In mid-tier maps, you’ll randomly encounter the influence of either sub-boss. When this happens, you’re free to pursue any of the Eldritch Horrors you’ve encountered or The Maven herself, in case you’re interested in facing her trial. As you progress through the maps, you will eventually find the main bosses in the highest tiers available.
Beating them isn’t the end, however, as you’ll be able to farm them afterward. If you complete a series of Tier 14 or higher maps with one of their influences applied, you’ll eventually find a key that allows you to fight the corresponding sub-boss again. Repeating this will get you closer to a key for one of the main bosses. This key is tradeable, which means it can be rolled like regular maps with its own mod pool, allowing you to control the difficulty if you’re looking for a challenge or more rewards.
It goes without saying that new currencies are coming with the presence of the new foes. The Eldritch Implicit Modifiers is a new endgame item mechanic that aims to reduce the previous baggage of dealing with the previous Shaper, Elder, and Conqueror Influence systems. The new modifiers allow you to have Eldritch Mods on good items you’re already using, rather than for specific loot you find on the ground. In theory, this mechanic will also be accessed much earlier in your mapping experience.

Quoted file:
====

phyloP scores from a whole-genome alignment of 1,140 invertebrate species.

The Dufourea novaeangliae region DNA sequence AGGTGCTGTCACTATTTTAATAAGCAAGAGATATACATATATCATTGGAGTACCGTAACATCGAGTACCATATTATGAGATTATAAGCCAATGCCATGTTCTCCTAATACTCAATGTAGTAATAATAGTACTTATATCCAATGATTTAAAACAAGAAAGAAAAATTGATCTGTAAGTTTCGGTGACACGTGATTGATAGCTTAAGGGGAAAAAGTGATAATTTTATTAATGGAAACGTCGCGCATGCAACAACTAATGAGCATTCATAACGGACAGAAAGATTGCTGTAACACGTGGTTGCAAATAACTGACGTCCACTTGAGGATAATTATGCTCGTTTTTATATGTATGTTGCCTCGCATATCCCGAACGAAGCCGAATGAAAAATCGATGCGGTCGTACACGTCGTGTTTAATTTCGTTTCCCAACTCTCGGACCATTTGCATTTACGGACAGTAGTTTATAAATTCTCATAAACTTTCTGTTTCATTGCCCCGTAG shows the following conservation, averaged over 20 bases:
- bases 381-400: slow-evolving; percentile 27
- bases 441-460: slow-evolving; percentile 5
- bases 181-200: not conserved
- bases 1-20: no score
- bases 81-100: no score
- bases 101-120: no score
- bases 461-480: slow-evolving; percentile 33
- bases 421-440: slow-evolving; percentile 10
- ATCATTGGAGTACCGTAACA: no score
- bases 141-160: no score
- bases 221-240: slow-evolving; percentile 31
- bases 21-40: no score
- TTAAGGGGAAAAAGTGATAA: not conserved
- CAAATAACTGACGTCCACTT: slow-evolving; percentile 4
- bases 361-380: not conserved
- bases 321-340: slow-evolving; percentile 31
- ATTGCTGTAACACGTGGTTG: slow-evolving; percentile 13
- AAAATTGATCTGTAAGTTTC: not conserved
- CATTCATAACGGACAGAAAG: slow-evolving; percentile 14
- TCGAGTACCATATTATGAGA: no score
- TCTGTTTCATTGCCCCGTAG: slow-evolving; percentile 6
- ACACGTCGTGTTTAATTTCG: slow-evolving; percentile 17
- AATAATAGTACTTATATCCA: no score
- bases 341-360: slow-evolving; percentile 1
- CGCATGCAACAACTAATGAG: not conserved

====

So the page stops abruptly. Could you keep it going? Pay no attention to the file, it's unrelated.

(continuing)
Eldritch Implicits replace existing Implicit mods, but you can have an item with Eldritch Implicits from both The Searing Exarch and The Eater of Worlds. This is related to two new currency items: Eldritch Ember and Eldritch Ichor, respectively. This opens up a massive ground for exploration, depending on the item and how you combine both currencies and their respecting tiers.
You May Also Like:
- Path of Exile Loot Filter Guide – What They Are and How to Best Use Them
- Path of Exile Deal With the Bandits Guide – Best Choice and Rewards List
- Path of Exile: Scourge Tiptoes Toward a More Welcoming Game